recollections of 9/11

The alarm clock was set to wake me up with the radio. Bleary eyed and barely conscious I heard something about a plane crashing into the WTC. They didn’t mention anything about it being an airliner, and I didn’t give it much thought. I turned on CNN and was in time to see the second plane crash. I was stunned. In spite of what I was seeing, my mind just wouldn’t register what was happening. These were buildings I’d witnessed being built as a kid growing up in New York. 

Then there was talk about planes being flown into the Pentagon, the white house, you name it. There was pandemonium as reporters scrambled to find the latest tidbit of information.

Meanwhile George Bush read a children’s book.

I dressed, caught my bus to work and watched the tv in the break room. Things were getting worse, as (all false it would turn out) report after report began to filter in about what was happening. Nobody could work. All we could do was watch in horror as something so unimaginable suddenly became a reality.

I’ve witnessed and expreienced many things in my life, but I don’t think anything ever scared me as much as that morning. I started crying and couldn’t stop. It took me several attempts to get my mom’s phone # right. All I could say was that I loved her.

For that one brief moment, I thought it could be the end of the world. We were sent home, and a coworker offered to drive me. We sat in silence listening to the news on the local talk radio station. every now and then we’d both wipe tears from our eyes.

I ran up the stairs o my apt and turned on CNN again. A tower had collapsed and the footage of that wall of smoke, debris, dust, dirt, paper and who knew what else, rushing down the street, covering and comsuming people in its wake stunned me. 

7 years later, it all still seems like a bad dream, something I’ll wake up from eventually, but I know it will never go away. I saw the footage of people jumping from buildings to their deaths 90 floors below. Reporters asking where the President was. Where the VP was. Where the hell was anybody?

CNN was my constant companion over the following days and weeks. I tried to wrap my head around how this could happen. Yet, what kept popping into my mind was how much worse it could have been. As a country we’ve been fortunate enough to be spared some of the worst terrorist attacks that have plagued Europe and the middle east over the centuries. We’ve been lucky.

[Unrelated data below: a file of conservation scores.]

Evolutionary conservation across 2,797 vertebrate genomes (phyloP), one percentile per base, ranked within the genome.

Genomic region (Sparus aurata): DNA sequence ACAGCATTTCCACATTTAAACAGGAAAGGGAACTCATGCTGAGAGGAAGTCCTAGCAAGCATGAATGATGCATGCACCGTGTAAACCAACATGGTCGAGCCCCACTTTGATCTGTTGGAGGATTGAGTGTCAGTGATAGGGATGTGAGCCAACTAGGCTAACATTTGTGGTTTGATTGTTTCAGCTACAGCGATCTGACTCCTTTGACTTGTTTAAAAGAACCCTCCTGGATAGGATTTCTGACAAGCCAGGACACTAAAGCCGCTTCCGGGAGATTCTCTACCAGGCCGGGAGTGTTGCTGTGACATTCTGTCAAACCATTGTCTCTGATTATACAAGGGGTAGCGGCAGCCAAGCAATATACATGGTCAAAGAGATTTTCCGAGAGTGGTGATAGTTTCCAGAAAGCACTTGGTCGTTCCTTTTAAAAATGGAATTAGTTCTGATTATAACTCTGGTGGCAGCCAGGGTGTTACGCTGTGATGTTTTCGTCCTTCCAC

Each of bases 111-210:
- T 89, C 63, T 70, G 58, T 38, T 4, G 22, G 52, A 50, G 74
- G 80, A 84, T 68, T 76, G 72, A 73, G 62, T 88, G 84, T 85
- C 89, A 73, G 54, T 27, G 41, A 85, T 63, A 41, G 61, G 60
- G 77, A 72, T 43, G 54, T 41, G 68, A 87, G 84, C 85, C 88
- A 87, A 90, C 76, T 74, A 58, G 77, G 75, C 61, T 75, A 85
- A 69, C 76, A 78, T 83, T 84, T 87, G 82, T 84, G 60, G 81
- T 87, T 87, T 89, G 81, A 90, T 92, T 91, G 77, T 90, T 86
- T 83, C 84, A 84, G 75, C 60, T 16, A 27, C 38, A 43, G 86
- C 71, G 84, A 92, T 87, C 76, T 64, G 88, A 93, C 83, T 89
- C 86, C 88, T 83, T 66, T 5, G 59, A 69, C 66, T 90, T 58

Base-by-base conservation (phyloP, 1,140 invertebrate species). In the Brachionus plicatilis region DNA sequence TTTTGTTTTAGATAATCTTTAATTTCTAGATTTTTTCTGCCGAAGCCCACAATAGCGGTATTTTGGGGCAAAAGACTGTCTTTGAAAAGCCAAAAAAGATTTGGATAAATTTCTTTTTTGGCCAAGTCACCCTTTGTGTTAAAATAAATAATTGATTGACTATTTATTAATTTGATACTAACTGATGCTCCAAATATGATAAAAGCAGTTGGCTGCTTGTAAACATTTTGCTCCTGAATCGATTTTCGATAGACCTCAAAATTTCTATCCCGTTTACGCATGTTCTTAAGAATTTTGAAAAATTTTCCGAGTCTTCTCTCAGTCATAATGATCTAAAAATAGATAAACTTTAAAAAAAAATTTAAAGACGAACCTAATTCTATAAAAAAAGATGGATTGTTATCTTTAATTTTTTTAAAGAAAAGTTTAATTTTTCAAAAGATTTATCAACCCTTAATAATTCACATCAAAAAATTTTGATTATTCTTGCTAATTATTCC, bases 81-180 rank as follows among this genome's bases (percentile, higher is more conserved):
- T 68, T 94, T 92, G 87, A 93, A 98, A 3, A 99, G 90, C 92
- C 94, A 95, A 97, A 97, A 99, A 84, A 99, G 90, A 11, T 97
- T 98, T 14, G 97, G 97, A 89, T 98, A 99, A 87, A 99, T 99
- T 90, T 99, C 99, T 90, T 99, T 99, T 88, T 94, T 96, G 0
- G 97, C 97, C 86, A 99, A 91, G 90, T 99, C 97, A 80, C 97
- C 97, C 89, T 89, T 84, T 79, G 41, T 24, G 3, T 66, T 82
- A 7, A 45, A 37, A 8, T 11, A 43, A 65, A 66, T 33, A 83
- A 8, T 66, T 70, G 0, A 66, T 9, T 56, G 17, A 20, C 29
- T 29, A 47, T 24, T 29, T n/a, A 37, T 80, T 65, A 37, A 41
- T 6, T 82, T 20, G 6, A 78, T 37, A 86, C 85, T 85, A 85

But that day, our luck ran out…and an era of Bush strong arm tactics began. now I’m no pascifist, but I believe in fighting for a reason. When we went into Afghanistan, to root out AL Queda and the Taliban I agreed with that. The hunt for bin-Laden? Get the bastard. Go into Pakistan? If that’s where bin Laden is, go get him. 

sadly Bush and co. used this tragic, horrendous attack to wage war without so much as a peep. As they trample on the Constitution, eye Iran and use everything at their disposal to seat their puppet MCCain, they want to continue their wars.

That can’t happen. Obama/Biden provide the only choice to restore this country. McCain/Palin are a gruesome twosome of more of the same. More war, more death, a further degraded economy, an assault on Roe v. Wade, more tax cuts for big business, while real people like you and meean continue to get the shaft.

To honor those who perished in the attacks, to make their deaths even more meaningful, stop the war, and vote against those who would keep us in eternal conflict.

0 thoughts on “recollections of 9/11

  1. Thanks. That was a great retrospective…I was in Manhattan that morning, thankfully many blocks up town.

    I remember calling my wife to tell her I was OK and having her tell me the planes hit the Pentagon

    I remember feeling like a Zombie walking around NYC, not knowing where to go or what to do.

    I remember coming home that afternoon on the commuter train. At each large stop, there were a large contingent of EMTs and ambulences to triage the survivors..alas..there was none.


  2. I don’t own a TV, but a friend knocked on my door that day and I loaded up a news channel on the net and watched it. Then spent several hours at a friend’s apartment.

    I felt like someone had punched me in the stomach.

    Thanks for a great post, Rain

  3. Over here it was the afternoon, and I spent my days listening to the radio. At first there was this report of a horrible accident, and then the next plane flew in.

    After that, everything seemed to stop. On Radio 1, they just played music, no talking inbetween, no shows going on. Went very sombre very quick.

  4. Thanks for the comment Mark. I know how I felt 2500 miles away; can’t imagine how it would have been, simply being blocks away.

    Cuss, thanks. Seeing the images today brings it all home again.

  5. Meanwhile George Bush read a children’s book.

    It’s 7 years later, and I bet George is still pissed off that he didn’t get to find out what happened to the goat.

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